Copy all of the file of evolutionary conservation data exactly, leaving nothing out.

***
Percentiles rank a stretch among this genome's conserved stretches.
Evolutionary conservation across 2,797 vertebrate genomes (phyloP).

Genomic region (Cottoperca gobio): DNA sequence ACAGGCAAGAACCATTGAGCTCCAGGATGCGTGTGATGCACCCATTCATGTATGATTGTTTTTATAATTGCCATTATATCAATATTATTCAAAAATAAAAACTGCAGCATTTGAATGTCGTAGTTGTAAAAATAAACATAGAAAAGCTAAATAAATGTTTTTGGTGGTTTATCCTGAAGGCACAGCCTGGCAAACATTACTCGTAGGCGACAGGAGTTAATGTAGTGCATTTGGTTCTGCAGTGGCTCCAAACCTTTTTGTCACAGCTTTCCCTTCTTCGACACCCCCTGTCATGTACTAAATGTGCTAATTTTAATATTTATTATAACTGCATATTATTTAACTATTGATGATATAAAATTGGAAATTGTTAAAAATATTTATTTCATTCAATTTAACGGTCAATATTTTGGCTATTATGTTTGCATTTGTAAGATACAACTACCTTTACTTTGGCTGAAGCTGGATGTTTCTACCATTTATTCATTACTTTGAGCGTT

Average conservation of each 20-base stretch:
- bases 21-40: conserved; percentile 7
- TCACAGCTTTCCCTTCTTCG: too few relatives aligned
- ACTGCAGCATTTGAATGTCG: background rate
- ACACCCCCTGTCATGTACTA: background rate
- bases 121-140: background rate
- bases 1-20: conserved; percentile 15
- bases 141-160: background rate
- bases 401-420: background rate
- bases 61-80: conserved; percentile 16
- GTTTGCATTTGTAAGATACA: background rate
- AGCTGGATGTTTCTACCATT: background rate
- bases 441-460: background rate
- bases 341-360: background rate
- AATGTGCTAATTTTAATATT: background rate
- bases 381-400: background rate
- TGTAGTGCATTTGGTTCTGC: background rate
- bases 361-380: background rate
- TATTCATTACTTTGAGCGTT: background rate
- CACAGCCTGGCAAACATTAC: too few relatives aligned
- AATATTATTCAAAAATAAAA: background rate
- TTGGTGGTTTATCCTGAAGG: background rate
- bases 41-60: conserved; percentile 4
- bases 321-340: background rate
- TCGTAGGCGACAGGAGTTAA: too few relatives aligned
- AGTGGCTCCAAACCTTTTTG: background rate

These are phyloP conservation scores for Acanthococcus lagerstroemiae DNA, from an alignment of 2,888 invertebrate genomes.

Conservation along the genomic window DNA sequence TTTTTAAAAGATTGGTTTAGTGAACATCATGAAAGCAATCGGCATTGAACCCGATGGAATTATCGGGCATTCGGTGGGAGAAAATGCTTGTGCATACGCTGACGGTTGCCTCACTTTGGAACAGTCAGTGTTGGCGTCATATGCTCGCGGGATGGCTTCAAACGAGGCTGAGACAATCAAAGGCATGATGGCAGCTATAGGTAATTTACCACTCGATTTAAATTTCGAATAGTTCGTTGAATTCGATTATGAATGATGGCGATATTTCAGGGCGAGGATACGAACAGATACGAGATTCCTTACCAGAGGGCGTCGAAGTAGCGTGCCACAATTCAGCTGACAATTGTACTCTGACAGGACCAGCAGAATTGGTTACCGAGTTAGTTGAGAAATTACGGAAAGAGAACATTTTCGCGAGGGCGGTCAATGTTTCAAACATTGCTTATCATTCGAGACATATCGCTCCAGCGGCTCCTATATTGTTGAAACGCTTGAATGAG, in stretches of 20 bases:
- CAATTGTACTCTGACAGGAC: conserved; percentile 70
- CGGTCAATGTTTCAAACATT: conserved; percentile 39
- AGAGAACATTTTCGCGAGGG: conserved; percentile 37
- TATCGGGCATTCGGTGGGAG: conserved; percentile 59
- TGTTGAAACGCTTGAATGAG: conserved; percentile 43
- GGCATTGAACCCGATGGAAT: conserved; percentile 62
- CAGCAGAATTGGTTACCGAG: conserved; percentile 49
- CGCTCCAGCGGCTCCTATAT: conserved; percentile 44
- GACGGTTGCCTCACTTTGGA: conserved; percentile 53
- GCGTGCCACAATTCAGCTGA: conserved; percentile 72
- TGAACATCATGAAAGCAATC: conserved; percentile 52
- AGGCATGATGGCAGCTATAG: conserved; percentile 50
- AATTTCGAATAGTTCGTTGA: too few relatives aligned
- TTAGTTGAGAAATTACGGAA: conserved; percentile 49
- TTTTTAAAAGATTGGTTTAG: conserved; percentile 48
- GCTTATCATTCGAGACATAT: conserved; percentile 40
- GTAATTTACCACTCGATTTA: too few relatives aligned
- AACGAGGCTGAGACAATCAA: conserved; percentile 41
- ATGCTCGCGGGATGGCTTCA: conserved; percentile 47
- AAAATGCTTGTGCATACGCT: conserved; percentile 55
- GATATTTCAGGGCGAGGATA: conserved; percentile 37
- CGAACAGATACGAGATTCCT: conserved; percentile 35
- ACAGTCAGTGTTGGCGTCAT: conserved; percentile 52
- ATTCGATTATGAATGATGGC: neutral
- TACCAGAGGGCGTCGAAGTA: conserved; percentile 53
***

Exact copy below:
Percentiles rank a stretch among this genome's conserved stretches.
Evolutionary conservation across 2,797 vertebrate genomes (phyloP).

Genomic region (Cottoperca gobio): DNA sequence ACAGGCAAGAACCATTGAGCTCCAGGATGCGTGTGATGCACCCATTCATGTATGATTGTTTTTATAATTGCCATTATATCAATATTATTCAAAAATAAAAACTGCAGCATTTGAATGTCGTAGTTGTAAAAATAAACATAGAAAAGCTAAATAAATGTTTTTGGTGGTTTATCCTGAAGGCACAGCCTGGCAAACATTACTCGTAGGCGACAGGAGTTAATGTAGTGCATTTGGTTCTGCAGTGGCTCCAAACCTTTTTGTCACAGCTTTCCCTTCTTCGACACCCCCTGTCATGTACTAAATGTGCTAATTTTAATATTTATTATAACTGCATATTATTTAACTATTGATGATATAAAATTGGAAATTGTTAAAAATATTTATTTCATTCAATTTAACGGTCAATATTTTGGCTATTATGTTTGCATTTGTAAGATACAACTACCTTTACTTTGGCTGAAGCTGGATGTTTCTACCATTTATTCATTACTTTGAGCGTT

Average conservation of each 20-base stretch:
- bases 21-40: conserved; percentile 7
- TCACAGCTTTCCCTTCTTCG: too few relatives aligned
- ACTGCAGCATTTGAATGTCG: background rate
- ACACCCCCTGTCATGTACTA: background rate
- bases 121-140: background rate
- bases 1-20: conserved; percentile 15
- bases 141-160: background rate
- bases 401-420: background rate
- bases 61-80: conserved; percentile 16
- GTTTGCATTTGTAAGATACA: background rate
- AGCTGGATGTTTCTACCATT: background rate
- bases 441-460: background rate
- bases 341-360: background rate
- AATGTGCTAATTTTAATATT: background rate
- bases 381-400: background rate
- TGTAGTGCATTTGGTTCTGC: background rate
- bases 361-380: background rate
- TATTCATTACTTTGAGCGTT: background rate
- CACAGCCTGGCAAACATTAC: too few relatives aligned
- AATATTATTCAAAAATAAAA: background rate
- TTGGTGGTTTATCCTGAAGG: background rate
- bases 41-60: conserved; percentile 4
- bases 321-340: background rate
- TCGTAGGCGACAGGAGTTAA: too few relatives aligned
- AGTGGCTCCAAACCTTTTTG: background rate

These are phyloP conservation scores for Acanthococcus lagerstroemiae DNA, from an alignment of 2,888 invertebrate genomes.

Conservation along the genomic window DNA sequence TTTTTAAAAGATTGGTTTAGTGAACATCATGAAAGCAATCGGCATTGAACCCGATGGAATTATCGGGCATTCGGTGGGAGAAAATGCTTGTGCATACGCTGACGGTTGCCTCACTTTGGAACAGTCAGTGTTGGCGTCATATGCTCGCGGGATGGCTTCAAACGAGGCTGAGACAATCAAAGGCATGATGGCAGCTATAGGTAATTTACCACTCGATTTAAATTTCGAATAGTTCGTTGAATTCGATTATGAATGATGGCGATATTTCAGGGCGAGGATACGAACAGATACGAGATTCCTTACCAGAGGGCGTCGAAGTAGCGTGCCACAATTCAGCTGACAATTGTACTCTGACAGGACCAGCAGAATTGGTTACCGAGTTAGTTGAGAAATTACGGAAAGAGAACATTTTCGCGAGGGCGGTCAATGTTTCAAACATTGCTTATCATTCGAGACATATCGCTCCAGCGGCTCCTATATTGTTGAAACGCTTGAATGAG, in stretches of 20 bases:
- CAATTGTACTCTGACAGGAC: conserved; percentile 70
- CGGTCAATGTTTCAAACATT: conserved; percentile 39
- AGAGAACATTTTCGCGAGGG: conserved; percentile 37
- TATCGGGCATTCGGTGGGAG: conserved; percentile 59
- TGTTGAAACGCTTGAATGAG: conserved; percentile 43
- GGCATTGAACCCGATGGAAT: conserved; percentile 62
- CAGCAGAATTGGTTACCGAG: conserved; percentile 49
- CGCTCCAGCGGCTCCTATAT: conserved; percentile 44
- GACGGTTGCCTCACTTTGGA: conserved; percentile 53
- GCGTGCCACAATTCAGCTGA: conserved; percentile 72
- TGAACATCATGAAAGCAATC: conserved; percentile 52
- AGGCATGATGGCAGCTATAG: conserved; percentile 50
- AATTTCGAATAGTTCGTTGA: too few relatives aligned
- TTAGTTGAGAAATTACGGAA: conserved; percentile 49
- TTTTTAAAAGATTGGTTTAG: conserved; percentile 48
- GCTTATCATTCGAGACATAT: conserved; percentile 40
- GTAATTTACCACTCGATTTA: too few relatives aligned
- AACGAGGCTGAGACAATCAA: conserved; percentile 41
- ATGCTCGCGGGATGGCTTCA: conserved; percentile 47
- AAAATGCTTGTGCATACGCT: conserved; percentile 55
- GATATTTCAGGGCGAGGATA: conserved; percentile 37
- CGAACAGATACGAGATTCCT: conserved; percentile 35
- ACAGTCAGTGTTGGCGTCAT: conserved; percentile 52
- ATTCGATTATGAATGATGGC: neutral
- TACCAGAGGGCGTCGAAGTA: conserved; percentile 53